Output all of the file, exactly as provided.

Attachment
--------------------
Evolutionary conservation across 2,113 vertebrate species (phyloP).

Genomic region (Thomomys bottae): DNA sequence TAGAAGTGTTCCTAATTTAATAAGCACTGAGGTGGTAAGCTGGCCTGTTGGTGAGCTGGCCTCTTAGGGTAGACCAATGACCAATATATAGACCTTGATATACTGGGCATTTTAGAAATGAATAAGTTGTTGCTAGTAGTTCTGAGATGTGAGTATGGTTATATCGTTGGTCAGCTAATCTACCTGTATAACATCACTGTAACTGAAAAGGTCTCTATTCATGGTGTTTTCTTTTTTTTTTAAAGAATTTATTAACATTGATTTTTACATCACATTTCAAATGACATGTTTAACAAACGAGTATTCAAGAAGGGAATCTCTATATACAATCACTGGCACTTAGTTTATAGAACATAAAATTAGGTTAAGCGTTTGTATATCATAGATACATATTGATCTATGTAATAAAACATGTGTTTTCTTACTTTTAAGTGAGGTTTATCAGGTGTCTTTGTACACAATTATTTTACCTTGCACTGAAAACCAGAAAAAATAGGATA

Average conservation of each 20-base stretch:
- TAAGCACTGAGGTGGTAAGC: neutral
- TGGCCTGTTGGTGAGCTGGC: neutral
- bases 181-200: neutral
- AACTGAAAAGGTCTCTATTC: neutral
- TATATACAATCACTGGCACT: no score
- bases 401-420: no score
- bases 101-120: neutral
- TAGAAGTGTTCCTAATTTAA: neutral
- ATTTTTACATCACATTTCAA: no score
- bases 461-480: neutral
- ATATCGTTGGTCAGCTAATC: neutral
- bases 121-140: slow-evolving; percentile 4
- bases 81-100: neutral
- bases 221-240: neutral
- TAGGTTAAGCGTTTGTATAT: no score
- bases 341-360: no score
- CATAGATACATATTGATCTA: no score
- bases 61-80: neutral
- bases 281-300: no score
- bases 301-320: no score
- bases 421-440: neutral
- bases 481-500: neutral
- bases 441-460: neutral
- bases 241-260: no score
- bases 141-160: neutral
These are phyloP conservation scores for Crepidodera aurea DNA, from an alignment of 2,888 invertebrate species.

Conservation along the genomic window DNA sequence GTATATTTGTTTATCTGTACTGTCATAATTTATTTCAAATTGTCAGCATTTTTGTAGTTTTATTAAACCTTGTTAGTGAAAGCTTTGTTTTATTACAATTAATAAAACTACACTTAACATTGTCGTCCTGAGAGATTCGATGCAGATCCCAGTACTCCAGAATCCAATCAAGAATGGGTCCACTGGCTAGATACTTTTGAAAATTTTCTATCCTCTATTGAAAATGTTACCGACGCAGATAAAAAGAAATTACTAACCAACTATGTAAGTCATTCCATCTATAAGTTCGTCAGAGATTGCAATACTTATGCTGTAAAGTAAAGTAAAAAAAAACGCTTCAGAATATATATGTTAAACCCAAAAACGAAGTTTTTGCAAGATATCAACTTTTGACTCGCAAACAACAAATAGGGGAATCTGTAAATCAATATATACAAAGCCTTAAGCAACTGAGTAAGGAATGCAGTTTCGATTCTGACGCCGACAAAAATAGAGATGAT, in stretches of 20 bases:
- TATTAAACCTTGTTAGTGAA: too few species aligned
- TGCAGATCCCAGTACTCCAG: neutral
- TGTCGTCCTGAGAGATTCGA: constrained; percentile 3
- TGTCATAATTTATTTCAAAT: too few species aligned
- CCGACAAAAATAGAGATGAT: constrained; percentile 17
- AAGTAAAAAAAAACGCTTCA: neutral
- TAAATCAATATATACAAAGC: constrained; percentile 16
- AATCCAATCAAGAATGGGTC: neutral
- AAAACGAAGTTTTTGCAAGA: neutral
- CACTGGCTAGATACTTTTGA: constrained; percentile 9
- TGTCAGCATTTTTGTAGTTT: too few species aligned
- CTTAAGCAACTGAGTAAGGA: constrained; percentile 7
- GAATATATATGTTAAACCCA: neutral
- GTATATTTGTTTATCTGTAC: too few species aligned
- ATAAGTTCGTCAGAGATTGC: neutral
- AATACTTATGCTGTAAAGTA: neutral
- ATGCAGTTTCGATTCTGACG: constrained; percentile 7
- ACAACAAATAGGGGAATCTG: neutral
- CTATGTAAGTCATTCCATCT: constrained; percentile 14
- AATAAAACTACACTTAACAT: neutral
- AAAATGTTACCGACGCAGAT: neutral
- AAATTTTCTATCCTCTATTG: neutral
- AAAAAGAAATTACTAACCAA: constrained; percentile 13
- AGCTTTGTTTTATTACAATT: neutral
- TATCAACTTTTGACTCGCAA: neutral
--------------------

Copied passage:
Evolutionary conservation across 2,113 vertebrate species (phyloP).

Genomic region (Thomomys bottae): DNA sequence TAGAAGTGTTCCTAATTTAATAAGCACTGAGGTGGTAAGCTGGCCTGTTGGTGAGCTGGCCTCTTAGGGTAGACCAATGACCAATATATAGACCTTGATATACTGGGCATTTTAGAAATGAATAAGTTGTTGCTAGTAGTTCTGAGATGTGAGTATGGTTATATCGTTGGTCAGCTAATCTACCTGTATAACATCACTGTAACTGAAAAGGTCTCTATTCATGGTGTTTTCTTTTTTTTTTAAAGAATTTATTAACATTGATTTTTACATCACATTTCAAATGACATGTTTAACAAACGAGTATTCAAGAAGGGAATCTCTATATACAATCACTGGCACTTAGTTTATAGAACATAAAATTAGGTTAAGCGTTTGTATATCATAGATACATATTGATCTATGTAATAAAACATGTGTTTTCTTACTTTTAAGTGAGGTTTATCAGGTGTCTTTGTACACAATTATTTTACCTTGCACTGAAAACCAGAAAAAATAGGATA

Average conservation of each 20-base stretch:
- TAAGCACTGAGGTGGTAAGC: neutral
- TGGCCTGTTGGTGAGCTGGC: neutral
- bases 181-200: neutral
- AACTGAAAAGGTCTCTATTC: neutral
- TATATACAATCACTGGCACT: no score
- bases 401-420: no score
- bases 101-120: neutral
- TAGAAGTGTTCCTAATTTAA: neutral
- ATTTTTACATCACATTTCAA: no score
- bases 461-480: neutral
- ATATCGTTGGTCAGCTAATC: neutral
- bases 121-140: slow-evolving; percentile 4
- bases 81-100: neutral
- bases 221-240: neutral
- TAGGTTAAGCGTTTGTATAT: no score
- bases 341-360: no score
- CATAGATACATATTGATCTA: no score
- bases 61-80: neutral
- bases 281-300: no score
- bases 301-320: no score
- bases 421-440: neutral
- bases 481-500: neutral
- bases 441-460: neutral
- bases 241-260: no score
- bases 141-160: neutral
These are phyloP conservation scores for Crepidodera aurea DNA, from an alignment of 2,888 invertebrate species.

Conservation along the genomic window DNA sequence GTATATTTGTTTATCTGTACTGTCATAATTTATTTCAAATTGTCAGCATTTTTGTAGTTTTATTAAACCTTGTTAGTGAAAGCTTTGTTTTATTACAATTAATAAAACTACACTTAACATTGTCGTCCTGAGAGATTCGATGCAGATCCCAGTACTCCAGAATCCAATCAAGAATGGGTCCACTGGCTAGATACTTTTGAAAATTTTCTATCCTCTATTGAAAATGTTACCGACGCAGATAAAAAGAAATTACTAACCAACTATGTAAGTCATTCCATCTATAAGTTCGTCAGAGATTGCAATACTTATGCTGTAAAGTAAAGTAAAAAAAAACGCTTCAGAATATATATGTTAAACCCAAAAACGAAGTTTTTGCAAGATATCAACTTTTGACTCGCAAACAACAAATAGGGGAATCTGTAAATCAATATATACAAAGCCTTAAGCAACTGAGTAAGGAATGCAGTTTCGATTCTGACGCCGACAAAAATAGAGATGAT, in stretches of 20 bases:
- TATTAAACCTTGTTAGTGAA: too few species aligned
- TGCAGATCCCAGTACTCCAG: neutral
- TGTCGTCCTGAGAGATTCGA: constrained; percentile 3
- TGTCATAATTTATTTCAAAT: too few species aligned
- CCGACAAAAATAGAGATGAT: constrained; percentile 17
- AAGTAAAAAAAAACGCTTCA: neutral
- TAAATCAATATATACAAAGC: constrained; percentile 16
- AATCCAATCAAGAATGGGTC: neutral
- AAAACGAAGTTTTTGCAAGA: neutral
- CACTGGCTAGATACTTTTGA: constrained; percentile 9
- TGTCAGCATTTTTGTAGTTT: too few species aligned
- CTTAAGCAACTGAGTAAGGA: constrained; percentile 7
- GAATATATATGTTAAACCCA: neutral
- GTATATTTGTTTATCTGTAC: too few species aligned
- ATAAGTTCGTCAGAGATTGC: neutral
- AATACTTATGCTGTAAAGTA: neutral
- ATGCAGTTTCGATTCTGACG: constrained; percentile 7
- ACAACAAATAGGGGAATCTG: neutral
- CTATGTAAGTCATTCCATCT: constrained; percentile 14
- AATAAAACTACACTTAACAT: neutral
- AAAATGTTACCGACGCAGAT: neutral
- AAATTTTCTATCCTCTATTG: neutral
- AAAAAGAAATTACTAACCAA: constrained; percentile 13
- AGCTTTGTTTTATTACAATT: neutral
- TATCAACTTTTGACTCGCAA: neutral